Oral cancer is first treated with surgery for the patients. In most cases, it becomes difficult for these patients to perform smooth jaw movements postoperatively, causing masticatory dysfunctions, due to the mandible excision including muscles and peripheral nerves. However, it is still unknown whether the surgery affects the brain function for jaw movement in the patients. In this study, therefore, we investigated a significance of the movement-related cortical potential (MRCP) for jaw movements in the patients after the cancer surgery, to clarify the motor preparation process in the brain, as compared with healthy subjects. Eight normal subjects and seven patients with oral cancers were enrolled in the study. Experiment 1: The normal subjects were instructed to perform jaw-biting movement and hand movement, respectively. The MRCPs appeared bilaterally over the scalp approximately 1 to 2 s before the onset of muscle discharge in both movements. Experiment 2: The MRCPs appeared preoperatively in the jaw biting movement in all patients. However, the amplitudes of the MRCP decreased significantly after than before the surgery (p < 0.05). Our data indicated the dysfunction of the motor preparation process for jaw movements in the patient after the surgery, suggesting impairment of feed-forward system in the maxillofacial area.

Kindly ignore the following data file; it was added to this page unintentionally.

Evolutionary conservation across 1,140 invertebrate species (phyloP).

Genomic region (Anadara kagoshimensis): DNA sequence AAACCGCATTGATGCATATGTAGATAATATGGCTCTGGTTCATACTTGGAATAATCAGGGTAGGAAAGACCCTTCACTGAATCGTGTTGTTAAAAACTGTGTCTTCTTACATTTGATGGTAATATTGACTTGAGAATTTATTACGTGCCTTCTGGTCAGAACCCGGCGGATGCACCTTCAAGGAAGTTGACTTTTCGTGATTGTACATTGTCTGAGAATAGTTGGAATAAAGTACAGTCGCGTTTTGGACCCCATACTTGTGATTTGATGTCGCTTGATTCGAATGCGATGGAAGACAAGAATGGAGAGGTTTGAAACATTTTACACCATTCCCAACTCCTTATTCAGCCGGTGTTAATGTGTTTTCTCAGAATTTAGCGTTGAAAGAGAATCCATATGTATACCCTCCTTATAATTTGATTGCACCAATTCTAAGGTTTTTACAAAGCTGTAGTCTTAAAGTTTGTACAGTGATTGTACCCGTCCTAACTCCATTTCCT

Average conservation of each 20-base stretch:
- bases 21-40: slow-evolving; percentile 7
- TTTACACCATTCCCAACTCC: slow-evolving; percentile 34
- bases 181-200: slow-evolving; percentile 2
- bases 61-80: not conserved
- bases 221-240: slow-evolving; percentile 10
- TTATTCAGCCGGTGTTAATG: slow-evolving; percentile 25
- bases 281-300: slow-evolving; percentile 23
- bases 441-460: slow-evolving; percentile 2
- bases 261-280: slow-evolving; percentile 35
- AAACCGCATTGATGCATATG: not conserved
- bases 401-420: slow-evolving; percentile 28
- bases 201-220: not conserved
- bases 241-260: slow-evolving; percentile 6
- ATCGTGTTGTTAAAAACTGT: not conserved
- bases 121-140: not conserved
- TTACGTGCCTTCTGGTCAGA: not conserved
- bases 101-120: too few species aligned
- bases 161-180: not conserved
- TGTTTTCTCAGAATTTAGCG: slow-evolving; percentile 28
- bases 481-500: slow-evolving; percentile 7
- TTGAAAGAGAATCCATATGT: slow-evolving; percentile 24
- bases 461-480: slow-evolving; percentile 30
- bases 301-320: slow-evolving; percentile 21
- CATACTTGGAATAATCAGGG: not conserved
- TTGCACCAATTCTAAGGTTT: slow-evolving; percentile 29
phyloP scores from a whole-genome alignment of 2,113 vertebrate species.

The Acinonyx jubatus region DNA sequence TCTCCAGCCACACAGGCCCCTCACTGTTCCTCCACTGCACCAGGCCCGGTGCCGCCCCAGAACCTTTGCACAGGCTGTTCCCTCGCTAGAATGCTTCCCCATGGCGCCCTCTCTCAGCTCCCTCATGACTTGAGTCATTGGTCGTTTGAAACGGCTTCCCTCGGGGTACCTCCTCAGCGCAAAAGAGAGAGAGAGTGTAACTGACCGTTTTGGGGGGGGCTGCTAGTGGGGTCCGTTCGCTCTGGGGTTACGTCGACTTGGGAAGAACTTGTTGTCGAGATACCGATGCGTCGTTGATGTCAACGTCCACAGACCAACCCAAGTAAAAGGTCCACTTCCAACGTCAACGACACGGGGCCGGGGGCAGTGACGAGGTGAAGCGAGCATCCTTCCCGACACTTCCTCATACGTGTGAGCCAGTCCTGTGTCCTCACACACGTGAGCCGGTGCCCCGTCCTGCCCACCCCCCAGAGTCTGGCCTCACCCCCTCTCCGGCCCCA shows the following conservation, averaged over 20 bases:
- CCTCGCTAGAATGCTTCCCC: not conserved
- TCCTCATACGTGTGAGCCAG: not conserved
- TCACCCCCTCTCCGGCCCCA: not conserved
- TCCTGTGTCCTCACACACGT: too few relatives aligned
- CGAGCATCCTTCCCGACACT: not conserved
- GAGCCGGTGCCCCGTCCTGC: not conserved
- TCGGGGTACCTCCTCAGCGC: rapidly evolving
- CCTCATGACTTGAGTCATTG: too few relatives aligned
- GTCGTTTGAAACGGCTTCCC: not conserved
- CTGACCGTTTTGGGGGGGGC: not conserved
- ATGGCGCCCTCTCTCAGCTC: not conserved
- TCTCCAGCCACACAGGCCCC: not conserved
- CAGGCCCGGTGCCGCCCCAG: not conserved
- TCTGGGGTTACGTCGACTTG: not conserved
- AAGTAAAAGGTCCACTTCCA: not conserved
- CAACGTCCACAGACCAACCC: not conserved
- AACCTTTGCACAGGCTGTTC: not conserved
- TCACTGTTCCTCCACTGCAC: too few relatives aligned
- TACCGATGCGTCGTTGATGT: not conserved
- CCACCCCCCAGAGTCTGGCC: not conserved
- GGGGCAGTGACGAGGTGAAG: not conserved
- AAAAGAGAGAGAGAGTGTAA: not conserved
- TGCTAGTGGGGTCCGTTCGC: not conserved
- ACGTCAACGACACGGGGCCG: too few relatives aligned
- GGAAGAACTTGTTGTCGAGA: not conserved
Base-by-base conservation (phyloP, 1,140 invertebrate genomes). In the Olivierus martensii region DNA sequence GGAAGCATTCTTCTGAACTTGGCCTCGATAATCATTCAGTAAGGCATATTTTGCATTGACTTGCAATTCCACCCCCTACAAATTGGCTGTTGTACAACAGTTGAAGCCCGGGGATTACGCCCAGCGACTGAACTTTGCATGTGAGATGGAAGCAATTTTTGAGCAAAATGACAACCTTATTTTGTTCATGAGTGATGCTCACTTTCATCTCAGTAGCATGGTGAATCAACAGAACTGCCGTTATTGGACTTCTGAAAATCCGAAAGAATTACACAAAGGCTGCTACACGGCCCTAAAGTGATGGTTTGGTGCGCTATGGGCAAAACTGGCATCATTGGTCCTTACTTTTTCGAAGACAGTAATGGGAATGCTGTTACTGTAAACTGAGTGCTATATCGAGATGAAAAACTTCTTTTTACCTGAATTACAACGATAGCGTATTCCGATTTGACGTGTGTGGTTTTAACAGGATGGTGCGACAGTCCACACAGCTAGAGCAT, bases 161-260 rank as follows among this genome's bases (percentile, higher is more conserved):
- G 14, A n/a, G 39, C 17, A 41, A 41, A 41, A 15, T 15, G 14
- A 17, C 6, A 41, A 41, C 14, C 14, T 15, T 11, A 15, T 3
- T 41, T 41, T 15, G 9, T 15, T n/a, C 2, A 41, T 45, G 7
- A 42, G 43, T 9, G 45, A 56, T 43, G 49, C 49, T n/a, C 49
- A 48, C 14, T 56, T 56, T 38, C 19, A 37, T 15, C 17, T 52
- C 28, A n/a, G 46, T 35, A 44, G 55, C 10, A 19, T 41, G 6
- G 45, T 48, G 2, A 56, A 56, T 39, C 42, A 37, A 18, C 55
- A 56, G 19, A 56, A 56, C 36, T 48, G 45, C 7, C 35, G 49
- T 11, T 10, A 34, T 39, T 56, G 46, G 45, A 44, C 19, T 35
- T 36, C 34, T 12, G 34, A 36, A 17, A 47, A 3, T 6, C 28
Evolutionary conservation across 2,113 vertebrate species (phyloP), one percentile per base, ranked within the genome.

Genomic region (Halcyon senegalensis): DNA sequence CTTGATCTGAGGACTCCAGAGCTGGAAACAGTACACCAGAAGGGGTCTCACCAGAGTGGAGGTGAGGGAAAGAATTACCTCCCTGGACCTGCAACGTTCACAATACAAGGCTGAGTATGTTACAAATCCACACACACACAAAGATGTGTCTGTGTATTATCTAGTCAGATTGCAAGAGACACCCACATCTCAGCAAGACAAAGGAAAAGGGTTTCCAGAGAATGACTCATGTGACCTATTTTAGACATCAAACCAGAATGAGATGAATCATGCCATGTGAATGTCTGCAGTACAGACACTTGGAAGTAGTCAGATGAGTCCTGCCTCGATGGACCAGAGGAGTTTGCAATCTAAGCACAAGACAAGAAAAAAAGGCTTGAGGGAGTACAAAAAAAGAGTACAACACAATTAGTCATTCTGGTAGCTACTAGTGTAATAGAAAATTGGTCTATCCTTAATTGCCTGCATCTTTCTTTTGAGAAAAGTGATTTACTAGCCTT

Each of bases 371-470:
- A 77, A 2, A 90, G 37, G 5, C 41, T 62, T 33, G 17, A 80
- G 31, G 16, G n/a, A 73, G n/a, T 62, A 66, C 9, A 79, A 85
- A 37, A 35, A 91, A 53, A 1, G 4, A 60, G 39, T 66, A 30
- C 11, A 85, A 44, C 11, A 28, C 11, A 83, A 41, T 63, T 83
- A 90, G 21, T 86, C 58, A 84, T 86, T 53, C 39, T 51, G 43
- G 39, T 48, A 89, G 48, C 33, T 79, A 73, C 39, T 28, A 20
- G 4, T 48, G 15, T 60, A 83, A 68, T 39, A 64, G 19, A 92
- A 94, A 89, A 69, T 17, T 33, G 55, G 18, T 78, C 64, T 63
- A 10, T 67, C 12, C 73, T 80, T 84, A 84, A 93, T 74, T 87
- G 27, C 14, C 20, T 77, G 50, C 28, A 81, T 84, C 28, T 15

Part of the book: Cerebral and Cerebellar Cortex